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Prime minister attends mass for victims of storm Xynthia

Text by FRANCE 24 (with wires)

Latest update : 2010-03-07

French Prime Minister François Fillon joined mourners at a mass in the cathedral of Luçon on Thursday and gave a brief speech in honour of the 53 people killed by last week’s storm Xynthia, 29 of whom died in the hard-hit Vendée region.

Hundreds of people from France’s Vendée region gathered Thursday afternoon at a mass in Luçon to mourn the victims of storm Xynthia. Among those present at the cathedral was French Prime Minister François Fillon, who gave a brief speech in homage to those killed before a procession of volunteers, police and firemen.

Xynthia, a powerful storm carrying hurricane-force winds, rampaged across Europe earlier this week, hitting hardest in the Vendée region, where more than half of the total deaths in France occurred. Relief and reconstruction efforts have been launched in the largely flooded area, and the official death toll was put at 53 Thursday, with seven people injured. 

‘Lessons to be learned’

In addition to those casualties, French Interior Minister Brice Hortefeux said 72 others had been hurt, though less seriously. In an interview with a French radio station on Thursday, Hortefeux added that after “a time of mobilization and solidarity”, there would be “lessons to be learned” from the catastrophe, and how it was handled.

Asked about the possibility of legal action being taken against certain mayors for granting too many building permits in zones known to be at risk for flooding, Hortefeux answered that President Nicolas Sarkozy had ordered “an inspection and analysis mission” to “bring to light” all irregularities.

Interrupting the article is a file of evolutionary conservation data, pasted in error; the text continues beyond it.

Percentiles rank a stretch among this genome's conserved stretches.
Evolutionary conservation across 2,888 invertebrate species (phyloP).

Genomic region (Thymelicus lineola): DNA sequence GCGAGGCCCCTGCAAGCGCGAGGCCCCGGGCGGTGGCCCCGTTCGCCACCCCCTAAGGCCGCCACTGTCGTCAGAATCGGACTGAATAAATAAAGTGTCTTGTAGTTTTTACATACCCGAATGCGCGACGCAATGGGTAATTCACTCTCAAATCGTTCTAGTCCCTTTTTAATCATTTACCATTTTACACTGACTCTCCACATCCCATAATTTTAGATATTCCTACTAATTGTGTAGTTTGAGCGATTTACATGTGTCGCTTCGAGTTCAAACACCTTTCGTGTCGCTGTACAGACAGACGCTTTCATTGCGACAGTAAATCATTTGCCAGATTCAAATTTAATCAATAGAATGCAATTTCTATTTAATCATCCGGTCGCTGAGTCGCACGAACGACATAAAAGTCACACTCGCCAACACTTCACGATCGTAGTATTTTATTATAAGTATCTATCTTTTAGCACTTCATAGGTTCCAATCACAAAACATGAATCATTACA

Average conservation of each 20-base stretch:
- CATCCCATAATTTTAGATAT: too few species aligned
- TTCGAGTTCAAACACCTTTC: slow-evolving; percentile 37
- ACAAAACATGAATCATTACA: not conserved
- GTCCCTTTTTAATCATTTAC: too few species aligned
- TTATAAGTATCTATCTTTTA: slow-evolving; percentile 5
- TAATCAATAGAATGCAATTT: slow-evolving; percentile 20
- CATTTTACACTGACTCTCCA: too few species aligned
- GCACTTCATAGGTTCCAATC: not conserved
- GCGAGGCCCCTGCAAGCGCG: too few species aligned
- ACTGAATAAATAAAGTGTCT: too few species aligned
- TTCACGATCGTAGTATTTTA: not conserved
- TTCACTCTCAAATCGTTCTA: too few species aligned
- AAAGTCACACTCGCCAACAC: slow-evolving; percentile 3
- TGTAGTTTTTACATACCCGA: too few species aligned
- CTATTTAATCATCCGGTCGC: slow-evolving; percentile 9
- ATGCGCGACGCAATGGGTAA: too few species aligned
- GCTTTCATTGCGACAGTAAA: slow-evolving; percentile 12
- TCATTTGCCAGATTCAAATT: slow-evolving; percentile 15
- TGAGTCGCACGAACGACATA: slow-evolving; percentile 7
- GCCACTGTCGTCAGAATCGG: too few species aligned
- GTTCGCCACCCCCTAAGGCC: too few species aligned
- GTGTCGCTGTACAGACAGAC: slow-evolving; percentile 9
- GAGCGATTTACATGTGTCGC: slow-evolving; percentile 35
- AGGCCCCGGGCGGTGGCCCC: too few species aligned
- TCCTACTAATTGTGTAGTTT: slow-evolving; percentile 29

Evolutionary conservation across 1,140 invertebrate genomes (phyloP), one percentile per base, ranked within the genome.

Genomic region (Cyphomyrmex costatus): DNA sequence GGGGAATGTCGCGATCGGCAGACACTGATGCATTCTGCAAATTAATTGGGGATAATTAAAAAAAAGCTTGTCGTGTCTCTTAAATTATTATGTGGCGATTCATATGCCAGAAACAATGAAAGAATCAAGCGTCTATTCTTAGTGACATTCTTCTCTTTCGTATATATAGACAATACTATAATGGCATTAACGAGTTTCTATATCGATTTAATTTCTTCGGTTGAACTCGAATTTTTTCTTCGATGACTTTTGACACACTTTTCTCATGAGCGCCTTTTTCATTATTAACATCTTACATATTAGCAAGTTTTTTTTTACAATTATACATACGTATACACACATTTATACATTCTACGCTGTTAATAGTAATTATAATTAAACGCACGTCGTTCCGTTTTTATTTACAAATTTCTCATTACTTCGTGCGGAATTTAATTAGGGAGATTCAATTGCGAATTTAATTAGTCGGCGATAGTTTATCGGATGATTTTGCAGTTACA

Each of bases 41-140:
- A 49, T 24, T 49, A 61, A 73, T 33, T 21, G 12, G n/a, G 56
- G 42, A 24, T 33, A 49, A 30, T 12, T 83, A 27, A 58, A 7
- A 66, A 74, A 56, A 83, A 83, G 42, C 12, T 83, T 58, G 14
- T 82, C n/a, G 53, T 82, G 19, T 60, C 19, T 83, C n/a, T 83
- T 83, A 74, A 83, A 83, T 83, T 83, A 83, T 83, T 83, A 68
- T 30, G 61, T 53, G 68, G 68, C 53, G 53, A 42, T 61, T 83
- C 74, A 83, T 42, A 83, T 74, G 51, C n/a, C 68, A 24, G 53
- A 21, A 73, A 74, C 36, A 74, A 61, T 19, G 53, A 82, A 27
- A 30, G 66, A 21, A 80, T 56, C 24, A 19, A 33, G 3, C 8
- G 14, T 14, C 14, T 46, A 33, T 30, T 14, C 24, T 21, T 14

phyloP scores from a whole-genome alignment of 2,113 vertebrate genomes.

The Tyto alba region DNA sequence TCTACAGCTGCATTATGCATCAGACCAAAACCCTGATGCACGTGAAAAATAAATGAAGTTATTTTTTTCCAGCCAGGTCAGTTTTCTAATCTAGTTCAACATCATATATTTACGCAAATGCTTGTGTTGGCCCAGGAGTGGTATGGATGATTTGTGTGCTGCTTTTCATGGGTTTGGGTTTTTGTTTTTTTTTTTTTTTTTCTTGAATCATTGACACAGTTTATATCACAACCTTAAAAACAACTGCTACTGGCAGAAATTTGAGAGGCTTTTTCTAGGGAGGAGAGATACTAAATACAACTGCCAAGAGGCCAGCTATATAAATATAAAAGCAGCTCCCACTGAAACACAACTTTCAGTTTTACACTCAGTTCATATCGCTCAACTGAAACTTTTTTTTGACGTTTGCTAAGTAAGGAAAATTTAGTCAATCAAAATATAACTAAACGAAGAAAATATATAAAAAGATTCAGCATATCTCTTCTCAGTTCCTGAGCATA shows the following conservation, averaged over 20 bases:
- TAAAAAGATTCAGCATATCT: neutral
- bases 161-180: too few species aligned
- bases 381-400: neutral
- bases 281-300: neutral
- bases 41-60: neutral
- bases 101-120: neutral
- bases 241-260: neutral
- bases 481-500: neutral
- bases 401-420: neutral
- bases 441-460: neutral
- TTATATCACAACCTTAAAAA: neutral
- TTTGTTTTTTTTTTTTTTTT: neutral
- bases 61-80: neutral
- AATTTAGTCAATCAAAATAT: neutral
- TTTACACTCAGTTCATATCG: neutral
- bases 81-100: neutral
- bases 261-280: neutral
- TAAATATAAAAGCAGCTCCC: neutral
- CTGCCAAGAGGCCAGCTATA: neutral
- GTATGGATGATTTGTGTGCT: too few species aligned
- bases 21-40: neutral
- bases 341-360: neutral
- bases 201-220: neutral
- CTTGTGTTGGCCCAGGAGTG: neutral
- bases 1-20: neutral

Hortefeux added that it was necessary to "accelerate prevention plans for natural risks and to create a plan to consolidate and improve dykes.”

Rescue crews are still wading through filthy floodwaters in once pretty coastal towns, scouring ruins for missing householders.

Around 50,000 homes remain without power and 52,000 hectares of farmland is flooded with salt water in what Sarkozy called "a national catastrophe, a human tragedy with a dreadful toll."

While the human toll of the storm has been high, French officials have not officially estimated the cost of damages. However, Bernard Spitz, the president of the French Federation of Insurers (FFSA), told the AFP news service that initial damage estimates could be getting on for a billion euros. 

Date created : 2010-03-04

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